Over at the Danwei blog it was dismissed as `wonkish nonsense' and being unable to `filter the official line', but I think that this criticism misses the point of Leonard's book, which seeks to explore some of the ideas and organisations that help shape China's thinking.
I found that the book gave me (as a neophyte on all things Chinese) some questions to think about, which I hadn't considered before and made me reconsider some of the west's vision for the future. It was interesting that the Chinese devoted thought on how to manage the `decline of the West'.
To get a perspective on what some Chinese political theorists are thinking, consider this. While Westerners "anguish" about how to manage China's rise, Chinese think-tankers debate about "how to manage the West's decline"! Wang Yiwei, from Fudan University, shares this worry, and asks, "How can we prevent the USA from declining too quickly?" (pp. 115-116)
What this book attempts to provide is a Chinese perspective on the rise of China and its place in the world as it has grown from a largely agrarian society in the days of Mao to a superpower of the 21st century. To do this, Mark Leonard, who wrote "Why Europe Will Run the 21st Century," traveled in China and interviewed many of China's leading thinkers on politics and economics. A number of these scholars have advanced degrees from American universities. They have taken Western ideas back to China and incorporated them into traditional Chinese ways of thinking, consistent with the dictates of the ruling Communist Party. Leonard shows that within this unique political culture there have arisen various points of view, from the "New Right" of, e.g., Zhang Weiying, to the "New Left" of, e.g., Wang Hui, from ideas about the "peaceful rise" of China to notions more in keeping with the thinking of the so-called "neo-comms." Part of the debate is about the use of military power, part of it is about how to influence other countries, and part of it is about how to manage its own people.
Since Deng Xiaoping opted for a market economy within the political dictatorship, the growth of China has been extraordinary. But with this growth have come problems: pollution, growing economic inequalities, the yearning for political democracy, and the infusion (perhaps one might even say the "invasion") of ideas foreign and inimical to the perceived interests of the communist state. To fight the disagreeable ideas from without, the government has trained "an e-police force of 100,000 people employed to scour the net, blocking sites and checking e-mails."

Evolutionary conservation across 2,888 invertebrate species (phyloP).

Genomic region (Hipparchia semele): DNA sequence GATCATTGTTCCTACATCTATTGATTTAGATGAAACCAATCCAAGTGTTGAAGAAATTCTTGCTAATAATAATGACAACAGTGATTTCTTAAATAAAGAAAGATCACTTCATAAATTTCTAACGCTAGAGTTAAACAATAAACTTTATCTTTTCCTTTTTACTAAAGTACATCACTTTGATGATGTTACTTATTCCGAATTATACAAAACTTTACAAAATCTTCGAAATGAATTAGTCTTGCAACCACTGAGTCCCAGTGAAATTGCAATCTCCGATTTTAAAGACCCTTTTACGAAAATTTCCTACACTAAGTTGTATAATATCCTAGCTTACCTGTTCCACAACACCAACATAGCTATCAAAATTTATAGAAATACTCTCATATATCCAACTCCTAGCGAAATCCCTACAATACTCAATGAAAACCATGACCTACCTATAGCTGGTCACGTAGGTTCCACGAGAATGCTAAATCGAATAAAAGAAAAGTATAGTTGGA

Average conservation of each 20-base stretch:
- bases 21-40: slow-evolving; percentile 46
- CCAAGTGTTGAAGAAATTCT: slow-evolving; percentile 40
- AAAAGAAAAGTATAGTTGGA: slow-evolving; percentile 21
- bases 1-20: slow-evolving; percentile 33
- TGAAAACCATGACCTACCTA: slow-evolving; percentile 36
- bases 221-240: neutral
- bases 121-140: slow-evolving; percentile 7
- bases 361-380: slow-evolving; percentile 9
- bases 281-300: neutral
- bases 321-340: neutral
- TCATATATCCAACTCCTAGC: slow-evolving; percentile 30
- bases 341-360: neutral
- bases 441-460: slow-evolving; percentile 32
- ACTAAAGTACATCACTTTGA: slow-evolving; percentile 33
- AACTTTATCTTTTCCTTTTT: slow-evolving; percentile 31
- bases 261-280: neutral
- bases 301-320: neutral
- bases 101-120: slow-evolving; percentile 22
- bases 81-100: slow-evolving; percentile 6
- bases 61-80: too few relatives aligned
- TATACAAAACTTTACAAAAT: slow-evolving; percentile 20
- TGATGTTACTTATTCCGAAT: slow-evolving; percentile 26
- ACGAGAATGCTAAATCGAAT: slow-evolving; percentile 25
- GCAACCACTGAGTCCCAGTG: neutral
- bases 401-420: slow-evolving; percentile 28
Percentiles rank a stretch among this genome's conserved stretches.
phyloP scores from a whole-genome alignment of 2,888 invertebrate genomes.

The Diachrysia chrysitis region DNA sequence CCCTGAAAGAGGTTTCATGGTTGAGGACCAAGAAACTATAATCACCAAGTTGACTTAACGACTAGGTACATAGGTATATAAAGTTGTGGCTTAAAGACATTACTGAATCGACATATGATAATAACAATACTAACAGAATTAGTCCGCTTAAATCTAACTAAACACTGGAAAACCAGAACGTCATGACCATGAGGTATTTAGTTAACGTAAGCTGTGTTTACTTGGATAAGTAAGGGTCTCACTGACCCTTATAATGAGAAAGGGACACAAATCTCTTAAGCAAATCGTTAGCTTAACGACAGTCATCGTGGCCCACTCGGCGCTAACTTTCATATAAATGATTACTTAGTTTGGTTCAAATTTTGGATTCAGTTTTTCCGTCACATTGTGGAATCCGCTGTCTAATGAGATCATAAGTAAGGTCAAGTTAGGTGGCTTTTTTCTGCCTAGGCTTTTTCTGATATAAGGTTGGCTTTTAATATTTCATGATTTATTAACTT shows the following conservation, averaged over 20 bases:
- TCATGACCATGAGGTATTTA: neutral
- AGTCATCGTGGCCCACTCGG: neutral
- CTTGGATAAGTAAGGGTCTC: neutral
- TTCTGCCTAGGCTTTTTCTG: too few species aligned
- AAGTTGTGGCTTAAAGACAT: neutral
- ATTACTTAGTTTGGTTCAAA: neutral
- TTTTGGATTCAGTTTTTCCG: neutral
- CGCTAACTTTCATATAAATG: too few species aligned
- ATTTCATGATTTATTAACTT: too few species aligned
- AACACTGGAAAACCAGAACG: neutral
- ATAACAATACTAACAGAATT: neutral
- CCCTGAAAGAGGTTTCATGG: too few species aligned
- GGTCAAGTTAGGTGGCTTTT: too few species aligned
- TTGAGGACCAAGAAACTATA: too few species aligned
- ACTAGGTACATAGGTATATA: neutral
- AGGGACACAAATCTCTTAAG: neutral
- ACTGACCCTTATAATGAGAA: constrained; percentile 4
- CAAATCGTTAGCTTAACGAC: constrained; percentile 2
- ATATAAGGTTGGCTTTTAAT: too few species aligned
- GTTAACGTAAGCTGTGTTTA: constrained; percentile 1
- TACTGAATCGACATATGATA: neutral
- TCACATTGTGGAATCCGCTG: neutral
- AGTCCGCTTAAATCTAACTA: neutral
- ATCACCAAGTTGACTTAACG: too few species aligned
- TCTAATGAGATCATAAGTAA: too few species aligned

Leonard allows that this number may be exaggerated, but the point is clear: China wants to modernize, and to do so, must learn from the West, but at the same time it must not allow Western ideas to ferment dissention at home. Just how this delicate tightrope walk works in the public forums for China's leading thinkers is part of what makes this book interesting.
The "New Right" which led the change from Mao's soviet style economy to what the Chinese call "Yellow River Capitalism," which ushered in the gargantuan economic growth, has come under fire from various quarters, including the "New Left" which unlike the "old left" supports market reforms. However, as Wang Hui sees it, "China is caught between the two extremes of misguided socialism and crony capitalism...."He adds, "We must not give total priority to GDP growth to the exclusion of worker's rights and the environment." (p. 33) "Princeling" Pan Yue (as some of the privileged and talented members of the younger Chinese generation are called) "has talked of `China's environmental suicide,' and in an interview with the German magazine, Der Spiegel, predicted that `China's economic miracle will end soon because the environment can no longer keep pace.'" (p. 42-43)